Published: Nov 1993
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The term “data” means scientific or technical measurements, values, or facts, which can be represented by numbers or in other ways. These values or facts form the basis of calculations and of technical or scientific decisions. To be more specific, materials data should accurately represent such values as ultimate strength in tension, stiffness in torsion, hardness, and up to 50 or more similar mechanical properties in addition to numerous electrical, electronic, thermal, and other physical properties, corrosion, oxidation, and processing characteristics. Each data value corresponds to a particular loading condition, time of application, and set of values for each of several possible ambient environmental and other parameters. First, however, the material itself needs to be identified unambiguously in terms of its chemical composition, form, heat and other treatment, source, and more. Finally, beyond the mechanical and physical properties, data may be required on the cost of a target material, on its availability, its environmental impacts, and even, perhaps, its aesthetic qualities. Most of these data are numeric values, but they do not stand alone. The mechanical properties, for example, are dependent upon the test methods or predictive mathematical models that were used to determine them.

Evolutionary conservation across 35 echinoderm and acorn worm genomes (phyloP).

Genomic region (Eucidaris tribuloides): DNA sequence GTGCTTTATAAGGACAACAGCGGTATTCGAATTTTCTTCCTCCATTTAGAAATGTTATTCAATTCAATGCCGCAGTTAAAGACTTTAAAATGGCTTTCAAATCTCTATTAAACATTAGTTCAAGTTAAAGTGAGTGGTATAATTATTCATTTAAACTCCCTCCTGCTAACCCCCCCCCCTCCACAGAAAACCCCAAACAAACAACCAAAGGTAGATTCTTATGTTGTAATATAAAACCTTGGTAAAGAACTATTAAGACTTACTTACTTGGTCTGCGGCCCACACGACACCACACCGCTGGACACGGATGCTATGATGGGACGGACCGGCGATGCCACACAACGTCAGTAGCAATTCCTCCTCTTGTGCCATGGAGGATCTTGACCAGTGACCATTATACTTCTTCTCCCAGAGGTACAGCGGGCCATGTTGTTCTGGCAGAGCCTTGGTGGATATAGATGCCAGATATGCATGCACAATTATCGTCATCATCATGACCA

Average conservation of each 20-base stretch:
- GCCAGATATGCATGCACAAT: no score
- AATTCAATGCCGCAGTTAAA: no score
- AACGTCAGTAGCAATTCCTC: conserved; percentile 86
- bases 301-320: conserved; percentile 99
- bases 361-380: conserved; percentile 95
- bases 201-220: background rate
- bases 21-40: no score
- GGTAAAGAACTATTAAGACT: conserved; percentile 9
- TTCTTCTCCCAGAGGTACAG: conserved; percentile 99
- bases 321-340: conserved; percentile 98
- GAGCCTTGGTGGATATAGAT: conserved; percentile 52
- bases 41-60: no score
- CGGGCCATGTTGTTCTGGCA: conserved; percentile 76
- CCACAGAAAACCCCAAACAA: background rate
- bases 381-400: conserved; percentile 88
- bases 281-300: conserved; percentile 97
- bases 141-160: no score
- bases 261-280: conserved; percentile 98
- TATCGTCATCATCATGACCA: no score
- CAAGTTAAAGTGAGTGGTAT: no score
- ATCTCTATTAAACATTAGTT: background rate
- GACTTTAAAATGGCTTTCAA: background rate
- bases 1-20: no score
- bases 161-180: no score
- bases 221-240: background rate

Consultant, Engineering Sciences Data Unit Ltd., Bucks,